NCReg has a full text of Archbishop Chaput’s address at Notre Dame. This has been getting some notice in Catholic media online, aggregators, facebook, bloggers and such. One or another bit has been singled out, depending on where one surfs. I’d like to tackle his talk in two posts. In each of these, I’ll use the quotes as a springboard into something a bit different here and there. Bear with me, please.
For the record, I find Archbishop Chaput various parts refreshingly candid, somewhat myopic, and always ready with an opinion on something he knows something about. Some people think he and his culturewar mindset are about as passé as anything emerging from the 60s. But I think the man is earnest and sincere. Few others would tackle an eastern scandal-ridden archdiocese with as much vigor as he does.
Interesting that he prefaced nearly two-thousand words about politics from JFK to Trump v Clinton with a brief statement, “My focus today isn’t politics.” I would have preferred a deeper exploration of C.S. Lewis, Cyril of Jerusalem, or Flannery O’Connor, like his preface explained:
(Mary) reminds us of the great line from C.S. Lewis that Christianity is a “fighting religion” — not in the sense of hatred or violence directed at other persons, but rather in the spiritual struggle against the evil in ourselves and in the world around us, where our weapons are love, justice, courage and self-giving.
St. Cyril of Jerusalem described our spiritual struggle this way: “There is a serpent [the devil] by the wayside watching those who pass by: Beware, lest he bite thee with unbelief. He sees so many receiving salvation and is seeking whom he may devour.” The great American writer Flannery O’Connor added that whatever form the serpent may take, “it is of this mysterious passage past him, or into his jaws, that stories of any depth will always be concerned to tell, and this being the case, it requires considerable courage at any time, in any country,” not to turn away from God’s story or the storyteller.
Courage, indeed. Discipline as well, I would think. Ignatius of Loyola was a soldier in his first life, but he understood the real interior “fight” that takes place within the heart that aspires to God. Fighting other people strikes me as a large part distraction from the inner warfare that engaged so many saints.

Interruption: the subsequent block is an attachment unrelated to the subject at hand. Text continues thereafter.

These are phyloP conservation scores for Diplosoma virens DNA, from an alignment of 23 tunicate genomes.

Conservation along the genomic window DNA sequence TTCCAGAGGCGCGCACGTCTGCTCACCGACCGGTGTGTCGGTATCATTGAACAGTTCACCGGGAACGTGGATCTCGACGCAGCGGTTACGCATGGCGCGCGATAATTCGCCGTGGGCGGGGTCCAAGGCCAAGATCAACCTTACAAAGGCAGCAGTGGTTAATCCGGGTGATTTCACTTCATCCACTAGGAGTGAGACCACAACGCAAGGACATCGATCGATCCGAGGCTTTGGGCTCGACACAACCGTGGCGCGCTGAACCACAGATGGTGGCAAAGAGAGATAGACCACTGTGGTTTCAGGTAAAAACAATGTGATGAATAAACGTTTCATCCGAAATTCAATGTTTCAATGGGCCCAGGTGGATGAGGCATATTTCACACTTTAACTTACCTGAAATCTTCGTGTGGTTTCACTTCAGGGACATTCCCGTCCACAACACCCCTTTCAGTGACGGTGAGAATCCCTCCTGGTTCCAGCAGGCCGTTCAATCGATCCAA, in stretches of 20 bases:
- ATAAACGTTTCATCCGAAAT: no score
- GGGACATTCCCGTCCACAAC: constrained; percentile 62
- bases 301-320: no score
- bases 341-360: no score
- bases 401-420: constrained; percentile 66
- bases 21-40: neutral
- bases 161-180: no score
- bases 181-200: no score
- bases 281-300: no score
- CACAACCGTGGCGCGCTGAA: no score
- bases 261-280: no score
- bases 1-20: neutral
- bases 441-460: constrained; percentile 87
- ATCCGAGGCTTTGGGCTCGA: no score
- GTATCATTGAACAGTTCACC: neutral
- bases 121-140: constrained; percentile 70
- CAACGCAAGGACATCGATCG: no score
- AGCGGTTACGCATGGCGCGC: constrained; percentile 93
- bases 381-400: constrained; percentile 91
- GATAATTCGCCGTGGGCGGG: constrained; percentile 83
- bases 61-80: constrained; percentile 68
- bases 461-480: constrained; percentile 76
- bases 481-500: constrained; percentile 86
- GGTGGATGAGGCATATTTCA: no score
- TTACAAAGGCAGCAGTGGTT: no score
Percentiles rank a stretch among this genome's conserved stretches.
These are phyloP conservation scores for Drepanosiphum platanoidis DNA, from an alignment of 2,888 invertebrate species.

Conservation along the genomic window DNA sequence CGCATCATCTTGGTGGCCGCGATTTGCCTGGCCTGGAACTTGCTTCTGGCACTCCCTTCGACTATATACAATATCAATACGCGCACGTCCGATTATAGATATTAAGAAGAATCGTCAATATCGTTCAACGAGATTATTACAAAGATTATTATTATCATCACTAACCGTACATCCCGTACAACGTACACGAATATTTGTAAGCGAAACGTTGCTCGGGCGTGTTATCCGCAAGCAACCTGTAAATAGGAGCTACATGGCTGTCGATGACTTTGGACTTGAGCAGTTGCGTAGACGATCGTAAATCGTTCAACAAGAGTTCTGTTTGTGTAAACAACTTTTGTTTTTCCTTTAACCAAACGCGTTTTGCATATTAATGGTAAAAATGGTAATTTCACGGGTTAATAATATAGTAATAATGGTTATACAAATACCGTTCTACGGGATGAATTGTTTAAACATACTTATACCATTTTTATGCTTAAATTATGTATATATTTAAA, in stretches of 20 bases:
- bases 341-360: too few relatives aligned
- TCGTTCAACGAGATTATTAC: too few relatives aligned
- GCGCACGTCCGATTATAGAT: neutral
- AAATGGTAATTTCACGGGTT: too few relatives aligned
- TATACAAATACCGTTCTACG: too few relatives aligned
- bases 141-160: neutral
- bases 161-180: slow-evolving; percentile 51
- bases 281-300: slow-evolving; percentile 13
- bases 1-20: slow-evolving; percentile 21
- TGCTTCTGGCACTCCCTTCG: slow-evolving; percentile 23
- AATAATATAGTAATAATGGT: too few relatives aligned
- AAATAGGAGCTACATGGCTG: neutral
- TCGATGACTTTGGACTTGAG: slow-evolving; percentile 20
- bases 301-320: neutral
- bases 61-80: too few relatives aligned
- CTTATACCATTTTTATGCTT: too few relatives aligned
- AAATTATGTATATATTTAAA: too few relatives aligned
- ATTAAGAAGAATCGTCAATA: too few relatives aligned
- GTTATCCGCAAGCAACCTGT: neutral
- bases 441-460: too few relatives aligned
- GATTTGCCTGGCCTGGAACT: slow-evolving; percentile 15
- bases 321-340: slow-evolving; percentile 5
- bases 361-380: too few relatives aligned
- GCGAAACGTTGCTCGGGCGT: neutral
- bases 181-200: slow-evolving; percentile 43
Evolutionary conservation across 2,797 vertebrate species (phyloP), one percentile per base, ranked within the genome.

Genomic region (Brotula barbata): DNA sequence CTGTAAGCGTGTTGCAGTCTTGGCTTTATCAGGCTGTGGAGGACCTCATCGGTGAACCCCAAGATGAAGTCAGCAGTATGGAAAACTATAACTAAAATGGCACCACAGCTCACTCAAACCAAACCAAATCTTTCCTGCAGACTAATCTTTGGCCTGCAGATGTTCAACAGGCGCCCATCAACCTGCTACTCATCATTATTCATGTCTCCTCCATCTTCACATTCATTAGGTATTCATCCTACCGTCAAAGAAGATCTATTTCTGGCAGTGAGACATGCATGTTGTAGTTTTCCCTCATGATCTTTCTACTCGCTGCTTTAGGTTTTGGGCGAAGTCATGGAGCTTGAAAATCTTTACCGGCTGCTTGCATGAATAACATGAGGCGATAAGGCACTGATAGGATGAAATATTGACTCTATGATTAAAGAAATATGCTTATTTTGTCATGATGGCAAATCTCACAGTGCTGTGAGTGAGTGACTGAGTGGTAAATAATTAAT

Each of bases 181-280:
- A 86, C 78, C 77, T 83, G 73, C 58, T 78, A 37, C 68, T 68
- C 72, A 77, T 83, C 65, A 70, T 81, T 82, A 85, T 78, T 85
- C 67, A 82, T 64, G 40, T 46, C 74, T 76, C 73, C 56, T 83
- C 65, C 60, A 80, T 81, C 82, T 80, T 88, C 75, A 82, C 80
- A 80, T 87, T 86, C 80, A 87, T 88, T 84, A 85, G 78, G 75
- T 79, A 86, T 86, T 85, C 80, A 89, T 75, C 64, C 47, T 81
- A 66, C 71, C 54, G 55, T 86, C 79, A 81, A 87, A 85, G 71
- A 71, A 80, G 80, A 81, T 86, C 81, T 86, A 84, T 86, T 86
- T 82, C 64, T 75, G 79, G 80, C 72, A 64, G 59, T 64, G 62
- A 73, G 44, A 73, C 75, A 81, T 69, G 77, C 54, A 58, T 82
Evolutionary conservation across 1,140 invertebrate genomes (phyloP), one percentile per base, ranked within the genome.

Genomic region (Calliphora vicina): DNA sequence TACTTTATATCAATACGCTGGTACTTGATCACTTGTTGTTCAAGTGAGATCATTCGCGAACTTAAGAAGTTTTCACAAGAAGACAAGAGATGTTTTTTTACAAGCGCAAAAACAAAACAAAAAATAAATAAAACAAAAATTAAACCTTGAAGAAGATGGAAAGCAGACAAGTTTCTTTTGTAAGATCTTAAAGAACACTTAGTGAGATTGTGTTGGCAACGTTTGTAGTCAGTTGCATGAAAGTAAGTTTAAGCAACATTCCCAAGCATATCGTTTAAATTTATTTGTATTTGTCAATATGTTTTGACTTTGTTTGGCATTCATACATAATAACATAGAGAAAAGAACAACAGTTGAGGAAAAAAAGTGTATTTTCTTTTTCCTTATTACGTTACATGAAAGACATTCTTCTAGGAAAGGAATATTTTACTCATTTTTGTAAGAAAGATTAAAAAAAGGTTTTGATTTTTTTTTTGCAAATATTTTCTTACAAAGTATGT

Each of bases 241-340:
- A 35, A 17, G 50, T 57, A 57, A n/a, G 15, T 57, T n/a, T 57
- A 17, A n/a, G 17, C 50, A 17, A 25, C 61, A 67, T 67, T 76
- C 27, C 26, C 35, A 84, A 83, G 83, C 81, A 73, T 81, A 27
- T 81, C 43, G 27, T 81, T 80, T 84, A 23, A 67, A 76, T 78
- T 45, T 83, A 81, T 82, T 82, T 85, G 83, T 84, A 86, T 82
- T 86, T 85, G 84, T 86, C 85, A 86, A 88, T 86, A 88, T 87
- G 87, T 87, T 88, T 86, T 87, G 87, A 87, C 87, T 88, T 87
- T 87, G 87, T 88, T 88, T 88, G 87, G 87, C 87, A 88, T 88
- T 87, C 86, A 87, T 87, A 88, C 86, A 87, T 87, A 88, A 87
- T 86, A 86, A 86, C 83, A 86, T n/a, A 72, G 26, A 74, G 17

On a friend’s fracebook feed, I was reading last week of the ill-feeling he and his friends got from the “scolding” frequently delivered to “faithful” Catholics by Pope Francis. Have these people not read Teresa of Avila, I thought: the notion that the deeper one goes into the mystical life and the closer one draws to Christ, the more aware we are of our sins, our failings, our unworthiness? Maybe feeling scolded is a good thing. At least is suggests a conscience that our culture would prefer be absent from our being.
I’m aware of the relentless attack on the so-called mainstream media from sources as varied as the radical Left (feel the Bern!) to Mr Trump, to Catholics online. And I always ask myself as a person who does not watch network news, nor reads American corporate print journalism, nor views the various cable outlets: If you are so opposed to this medium, why do you seem to spend so much time absorbing it? Just to discredit? From where do you get your real news?
I have no problem with an American archbishop waxing more or less eloquently on American politics. But I wonder if the messenger here has been a bit distracted from the storyteller. If I were at a Church symposium, I’d want to explore a bit more with Cyril of Jerusalem, a figure I haven’t journeyed with since my grad school thesis, or Ms O’Connor, a literary artist that embodies the Catholic imagination a good bit more than the man behind the face on the fifty-cent piece.
What interests me more coming from the archbishop’s mind is this:
Optimism and pessimism are twin forms of self-deception. We need, instead, to be a people of hope, which means we don’t have the luxury of whining.
When I do a self-check on this, I’d consider myself more of an optimist. But I also recognize a cynical streak. Hope is a tricky and elusive virtue. Saint Paul suggests it is at least as important as faith. What does it mean to have hope? Is it something we take action on, like love? Do we have to practice hope? To live life expecting someone or something greater, more powerful, infinitely more good is taking hold of us and folds us into some better plan?
Any comments on hope?